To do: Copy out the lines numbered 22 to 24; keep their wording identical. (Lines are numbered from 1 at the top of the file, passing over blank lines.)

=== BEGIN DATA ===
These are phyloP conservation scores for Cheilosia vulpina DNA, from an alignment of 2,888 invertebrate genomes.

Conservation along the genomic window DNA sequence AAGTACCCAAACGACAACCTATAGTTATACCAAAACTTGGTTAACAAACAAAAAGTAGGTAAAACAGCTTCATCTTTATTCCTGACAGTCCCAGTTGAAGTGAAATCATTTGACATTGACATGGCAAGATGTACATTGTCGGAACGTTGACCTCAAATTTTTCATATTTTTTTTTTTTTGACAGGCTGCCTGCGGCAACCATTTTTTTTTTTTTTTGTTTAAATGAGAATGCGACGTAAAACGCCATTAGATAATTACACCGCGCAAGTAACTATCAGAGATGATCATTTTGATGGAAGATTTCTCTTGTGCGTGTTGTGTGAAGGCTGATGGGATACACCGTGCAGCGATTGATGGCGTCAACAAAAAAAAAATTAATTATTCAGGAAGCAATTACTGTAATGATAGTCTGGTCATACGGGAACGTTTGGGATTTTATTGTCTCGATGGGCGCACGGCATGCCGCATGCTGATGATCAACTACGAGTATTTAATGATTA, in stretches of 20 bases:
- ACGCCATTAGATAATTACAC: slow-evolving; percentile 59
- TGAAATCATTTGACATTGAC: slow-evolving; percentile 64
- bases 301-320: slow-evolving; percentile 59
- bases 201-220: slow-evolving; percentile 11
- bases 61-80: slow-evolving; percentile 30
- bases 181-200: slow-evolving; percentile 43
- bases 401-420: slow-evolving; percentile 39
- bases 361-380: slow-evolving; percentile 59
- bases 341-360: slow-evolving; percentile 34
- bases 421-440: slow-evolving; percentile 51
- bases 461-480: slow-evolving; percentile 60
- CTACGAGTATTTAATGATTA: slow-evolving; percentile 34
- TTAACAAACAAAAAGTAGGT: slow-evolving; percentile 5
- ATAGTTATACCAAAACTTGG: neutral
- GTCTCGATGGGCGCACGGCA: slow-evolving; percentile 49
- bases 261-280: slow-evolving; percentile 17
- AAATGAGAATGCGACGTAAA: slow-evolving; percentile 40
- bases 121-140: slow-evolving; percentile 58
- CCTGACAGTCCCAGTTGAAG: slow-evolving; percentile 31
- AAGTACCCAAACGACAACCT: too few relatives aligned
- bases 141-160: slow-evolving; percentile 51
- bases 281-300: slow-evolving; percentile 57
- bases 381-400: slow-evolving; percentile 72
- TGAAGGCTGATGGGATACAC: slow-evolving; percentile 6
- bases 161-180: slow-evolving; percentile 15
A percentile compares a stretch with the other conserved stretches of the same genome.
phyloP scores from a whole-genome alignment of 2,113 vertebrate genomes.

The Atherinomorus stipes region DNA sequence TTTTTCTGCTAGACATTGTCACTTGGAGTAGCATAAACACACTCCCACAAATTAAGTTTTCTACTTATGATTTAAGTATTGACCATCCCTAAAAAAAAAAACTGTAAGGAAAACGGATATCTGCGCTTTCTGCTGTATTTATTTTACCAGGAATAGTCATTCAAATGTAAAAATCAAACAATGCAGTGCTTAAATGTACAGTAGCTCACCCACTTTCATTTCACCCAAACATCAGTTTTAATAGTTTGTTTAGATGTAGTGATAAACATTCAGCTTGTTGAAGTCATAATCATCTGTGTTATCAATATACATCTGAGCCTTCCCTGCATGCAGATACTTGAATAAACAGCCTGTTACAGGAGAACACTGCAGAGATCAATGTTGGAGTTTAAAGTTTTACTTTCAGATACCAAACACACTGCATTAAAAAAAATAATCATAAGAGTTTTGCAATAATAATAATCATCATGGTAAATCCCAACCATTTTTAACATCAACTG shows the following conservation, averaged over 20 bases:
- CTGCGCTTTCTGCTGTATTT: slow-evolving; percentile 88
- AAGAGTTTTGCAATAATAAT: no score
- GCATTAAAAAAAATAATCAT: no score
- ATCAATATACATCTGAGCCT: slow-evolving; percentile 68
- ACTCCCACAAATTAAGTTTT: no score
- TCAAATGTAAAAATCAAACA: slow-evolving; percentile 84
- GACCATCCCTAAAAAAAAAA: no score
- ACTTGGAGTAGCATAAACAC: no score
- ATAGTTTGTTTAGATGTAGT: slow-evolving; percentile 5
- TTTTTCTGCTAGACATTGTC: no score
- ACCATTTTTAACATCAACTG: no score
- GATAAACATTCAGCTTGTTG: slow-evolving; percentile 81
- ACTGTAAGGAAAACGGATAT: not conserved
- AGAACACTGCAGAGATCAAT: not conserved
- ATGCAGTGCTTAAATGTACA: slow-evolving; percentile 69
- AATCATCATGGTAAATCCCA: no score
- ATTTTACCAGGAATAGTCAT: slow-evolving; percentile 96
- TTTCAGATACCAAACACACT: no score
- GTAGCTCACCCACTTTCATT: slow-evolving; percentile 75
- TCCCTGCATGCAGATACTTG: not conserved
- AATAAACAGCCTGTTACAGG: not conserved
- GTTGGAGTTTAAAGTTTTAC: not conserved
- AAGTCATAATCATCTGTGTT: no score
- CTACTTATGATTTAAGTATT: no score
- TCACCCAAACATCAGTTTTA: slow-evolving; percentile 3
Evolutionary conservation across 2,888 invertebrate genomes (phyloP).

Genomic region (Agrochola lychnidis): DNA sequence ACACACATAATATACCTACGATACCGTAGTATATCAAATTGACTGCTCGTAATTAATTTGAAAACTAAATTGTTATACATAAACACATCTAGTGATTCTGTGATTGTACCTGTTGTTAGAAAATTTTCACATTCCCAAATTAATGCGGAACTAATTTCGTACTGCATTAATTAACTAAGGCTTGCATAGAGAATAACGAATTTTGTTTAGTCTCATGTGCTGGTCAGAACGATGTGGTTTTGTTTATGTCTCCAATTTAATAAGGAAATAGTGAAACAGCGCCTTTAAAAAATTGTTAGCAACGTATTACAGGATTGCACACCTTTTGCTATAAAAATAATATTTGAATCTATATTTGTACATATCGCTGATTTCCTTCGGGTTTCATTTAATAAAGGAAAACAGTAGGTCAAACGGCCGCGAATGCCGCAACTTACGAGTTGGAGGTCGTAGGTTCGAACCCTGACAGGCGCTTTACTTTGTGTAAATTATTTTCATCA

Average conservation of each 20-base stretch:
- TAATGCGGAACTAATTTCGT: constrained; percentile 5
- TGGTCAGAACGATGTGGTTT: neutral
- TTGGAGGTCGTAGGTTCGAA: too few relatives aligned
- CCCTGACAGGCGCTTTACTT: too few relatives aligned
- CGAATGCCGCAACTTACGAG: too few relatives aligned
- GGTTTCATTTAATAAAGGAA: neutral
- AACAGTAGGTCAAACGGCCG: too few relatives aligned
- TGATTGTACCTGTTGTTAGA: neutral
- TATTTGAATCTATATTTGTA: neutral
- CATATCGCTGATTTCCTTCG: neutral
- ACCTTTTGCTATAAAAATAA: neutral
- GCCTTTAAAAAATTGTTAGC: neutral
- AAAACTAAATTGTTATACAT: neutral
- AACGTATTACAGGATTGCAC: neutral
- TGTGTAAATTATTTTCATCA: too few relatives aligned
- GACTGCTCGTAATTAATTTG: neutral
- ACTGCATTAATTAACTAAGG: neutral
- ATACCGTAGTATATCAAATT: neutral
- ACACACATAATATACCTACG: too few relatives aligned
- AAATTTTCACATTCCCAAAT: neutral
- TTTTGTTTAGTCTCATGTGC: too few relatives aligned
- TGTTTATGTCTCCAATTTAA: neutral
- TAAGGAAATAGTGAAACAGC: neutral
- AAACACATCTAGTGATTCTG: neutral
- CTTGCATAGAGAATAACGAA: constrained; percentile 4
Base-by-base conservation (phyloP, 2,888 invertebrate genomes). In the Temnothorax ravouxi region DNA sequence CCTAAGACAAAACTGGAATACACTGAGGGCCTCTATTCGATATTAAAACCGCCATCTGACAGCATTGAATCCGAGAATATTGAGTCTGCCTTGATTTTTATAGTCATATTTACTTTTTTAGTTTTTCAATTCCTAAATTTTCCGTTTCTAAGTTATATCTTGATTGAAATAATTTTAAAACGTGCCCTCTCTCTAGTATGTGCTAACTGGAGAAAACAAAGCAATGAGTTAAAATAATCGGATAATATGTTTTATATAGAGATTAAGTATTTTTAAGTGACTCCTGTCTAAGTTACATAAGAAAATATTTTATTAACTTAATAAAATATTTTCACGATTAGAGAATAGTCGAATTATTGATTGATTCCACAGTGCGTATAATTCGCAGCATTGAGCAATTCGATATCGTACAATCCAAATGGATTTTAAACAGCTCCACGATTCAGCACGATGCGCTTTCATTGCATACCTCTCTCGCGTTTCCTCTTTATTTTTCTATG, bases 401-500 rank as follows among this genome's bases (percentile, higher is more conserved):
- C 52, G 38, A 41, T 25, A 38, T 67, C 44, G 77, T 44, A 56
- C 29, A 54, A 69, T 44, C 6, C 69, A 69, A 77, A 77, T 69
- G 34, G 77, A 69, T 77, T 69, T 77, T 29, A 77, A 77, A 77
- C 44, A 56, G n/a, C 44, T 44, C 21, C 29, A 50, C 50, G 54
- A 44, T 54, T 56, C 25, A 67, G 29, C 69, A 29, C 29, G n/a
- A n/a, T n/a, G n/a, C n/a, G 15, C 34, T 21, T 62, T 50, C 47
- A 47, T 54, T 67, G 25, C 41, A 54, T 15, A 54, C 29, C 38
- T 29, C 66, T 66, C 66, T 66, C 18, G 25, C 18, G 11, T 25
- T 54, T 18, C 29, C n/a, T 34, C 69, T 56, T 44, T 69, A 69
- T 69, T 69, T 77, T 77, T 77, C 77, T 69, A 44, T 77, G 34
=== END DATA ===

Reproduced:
- AAGTACCCAAACGACAACCT: too few relatives aligned
- bases 141-160: slow-evolving; percentile 51
- bases 281-300: slow-evolving; percentile 57